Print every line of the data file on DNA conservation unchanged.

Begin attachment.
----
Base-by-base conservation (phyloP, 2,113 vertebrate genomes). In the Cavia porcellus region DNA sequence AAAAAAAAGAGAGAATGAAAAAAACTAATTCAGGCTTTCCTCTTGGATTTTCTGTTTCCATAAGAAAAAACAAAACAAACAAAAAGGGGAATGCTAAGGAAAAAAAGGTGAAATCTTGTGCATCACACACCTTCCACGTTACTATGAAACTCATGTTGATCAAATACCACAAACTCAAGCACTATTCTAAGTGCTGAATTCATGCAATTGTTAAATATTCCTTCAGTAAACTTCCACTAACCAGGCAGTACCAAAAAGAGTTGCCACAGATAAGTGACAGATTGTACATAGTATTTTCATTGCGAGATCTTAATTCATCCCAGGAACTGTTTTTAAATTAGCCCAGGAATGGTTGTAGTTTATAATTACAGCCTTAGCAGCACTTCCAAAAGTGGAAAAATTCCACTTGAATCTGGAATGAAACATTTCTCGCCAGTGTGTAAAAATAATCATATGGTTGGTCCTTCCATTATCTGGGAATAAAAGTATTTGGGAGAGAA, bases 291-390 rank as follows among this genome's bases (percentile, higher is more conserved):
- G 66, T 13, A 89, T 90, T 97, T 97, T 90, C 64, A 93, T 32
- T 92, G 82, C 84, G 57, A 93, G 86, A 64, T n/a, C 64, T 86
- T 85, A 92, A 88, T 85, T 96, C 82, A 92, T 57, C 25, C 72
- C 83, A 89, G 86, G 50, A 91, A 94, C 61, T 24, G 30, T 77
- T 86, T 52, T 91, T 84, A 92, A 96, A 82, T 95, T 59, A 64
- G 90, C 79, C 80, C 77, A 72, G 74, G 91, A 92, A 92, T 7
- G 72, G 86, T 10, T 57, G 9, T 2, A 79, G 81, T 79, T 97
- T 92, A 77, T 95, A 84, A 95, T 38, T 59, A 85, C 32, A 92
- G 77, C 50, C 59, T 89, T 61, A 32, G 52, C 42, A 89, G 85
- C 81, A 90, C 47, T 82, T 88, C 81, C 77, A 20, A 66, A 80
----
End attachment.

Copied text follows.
Base-by-base conservation (phyloP, 2,113 vertebrate genomes). In the Cavia porcellus region DNA sequence AAAAAAAAGAGAGAATGAAAAAAACTAATTCAGGCTTTCCTCTTGGATTTTCTGTTTCCATAAGAAAAAACAAAACAAACAAAAAGGGGAATGCTAAGGAAAAAAAGGTGAAATCTTGTGCATCACACACCTTCCACGTTACTATGAAACTCATGTTGATCAAATACCACAAACTCAAGCACTATTCTAAGTGCTGAATTCATGCAATTGTTAAATATTCCTTCAGTAAACTTCCACTAACCAGGCAGTACCAAAAAGAGTTGCCACAGATAAGTGACAGATTGTACATAGTATTTTCATTGCGAGATCTTAATTCATCCCAGGAACTGTTTTTAAATTAGCCCAGGAATGGTTGTAGTTTATAATTACAGCCTTAGCAGCACTTCCAAAAGTGGAAAAATTCCACTTGAATCTGGAATGAAACATTTCTCGCCAGTGTGTAAAAATAATCATATGGTTGGTCCTTCCATTATCTGGGAATAAAAGTATTTGGGAGAGAA, bases 291-390 rank as follows among this genome's bases (percentile, higher is more conserved):
- G 66, T 13, A 89, T 90, T 97, T 97, T 90, C 64, A 93, T 32
- T 92, G 82, C 84, G 57, A 93, G 86, A 64, T n/a, C 64, T 86
- T 85, A 92, A 88, T 85, T 96, C 82, A 92, T 57, C 25, C 72
- C 83, A 89, G 86, G 50, A 91, A 94, C 61, T 24, G 30, T 77
- T 86, T 52, T 91, T 84, A 92, A 96, A 82, T 95, T 59, A 64
- G 90, C 79, C 80, C 77, A 72, G 74, G 91, A 92, A 92, T 7
- G 72, G 86, T 10, T 57, G 9, T 2, A 79, G 81, T 79, T 97
- T 92, A 77, T 95, A 84, A 95, T 38, T 59, A 85, C 32, A 92
- G 77, C 50, C 59, T 89, T 61, A 32, G 52, C 42, A 89, G 85
- C 81, A 90, C 47, T 82, T 88, C 81, C 77, A 20, A 66, A 80